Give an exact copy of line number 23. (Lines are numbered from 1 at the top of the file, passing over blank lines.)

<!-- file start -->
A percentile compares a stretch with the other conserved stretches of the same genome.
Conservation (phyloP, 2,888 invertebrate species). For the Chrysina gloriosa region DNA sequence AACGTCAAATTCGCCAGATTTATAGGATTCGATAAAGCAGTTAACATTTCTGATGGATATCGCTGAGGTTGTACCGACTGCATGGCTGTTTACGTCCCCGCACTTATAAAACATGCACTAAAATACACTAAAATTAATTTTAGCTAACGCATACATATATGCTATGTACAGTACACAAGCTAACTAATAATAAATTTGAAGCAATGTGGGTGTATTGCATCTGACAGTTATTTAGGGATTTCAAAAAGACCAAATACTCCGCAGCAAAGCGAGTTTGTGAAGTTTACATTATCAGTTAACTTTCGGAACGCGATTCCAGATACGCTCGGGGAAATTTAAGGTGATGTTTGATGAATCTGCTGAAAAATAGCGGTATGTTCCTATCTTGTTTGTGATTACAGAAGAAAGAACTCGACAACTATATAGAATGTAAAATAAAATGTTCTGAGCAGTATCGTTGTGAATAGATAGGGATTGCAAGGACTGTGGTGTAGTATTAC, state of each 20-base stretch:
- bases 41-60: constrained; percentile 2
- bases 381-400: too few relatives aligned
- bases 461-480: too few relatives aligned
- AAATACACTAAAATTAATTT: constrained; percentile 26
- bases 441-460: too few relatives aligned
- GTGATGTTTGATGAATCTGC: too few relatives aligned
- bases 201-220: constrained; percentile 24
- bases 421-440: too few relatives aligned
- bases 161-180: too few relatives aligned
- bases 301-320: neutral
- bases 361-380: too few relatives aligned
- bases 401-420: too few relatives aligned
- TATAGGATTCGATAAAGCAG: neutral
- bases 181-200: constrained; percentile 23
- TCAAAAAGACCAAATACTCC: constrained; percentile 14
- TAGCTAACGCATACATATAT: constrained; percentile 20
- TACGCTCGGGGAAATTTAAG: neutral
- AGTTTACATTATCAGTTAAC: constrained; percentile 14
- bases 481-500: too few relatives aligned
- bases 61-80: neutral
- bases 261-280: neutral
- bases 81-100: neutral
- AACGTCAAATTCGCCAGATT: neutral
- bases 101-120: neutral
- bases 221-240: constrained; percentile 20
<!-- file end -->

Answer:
- bases 261-280: neutral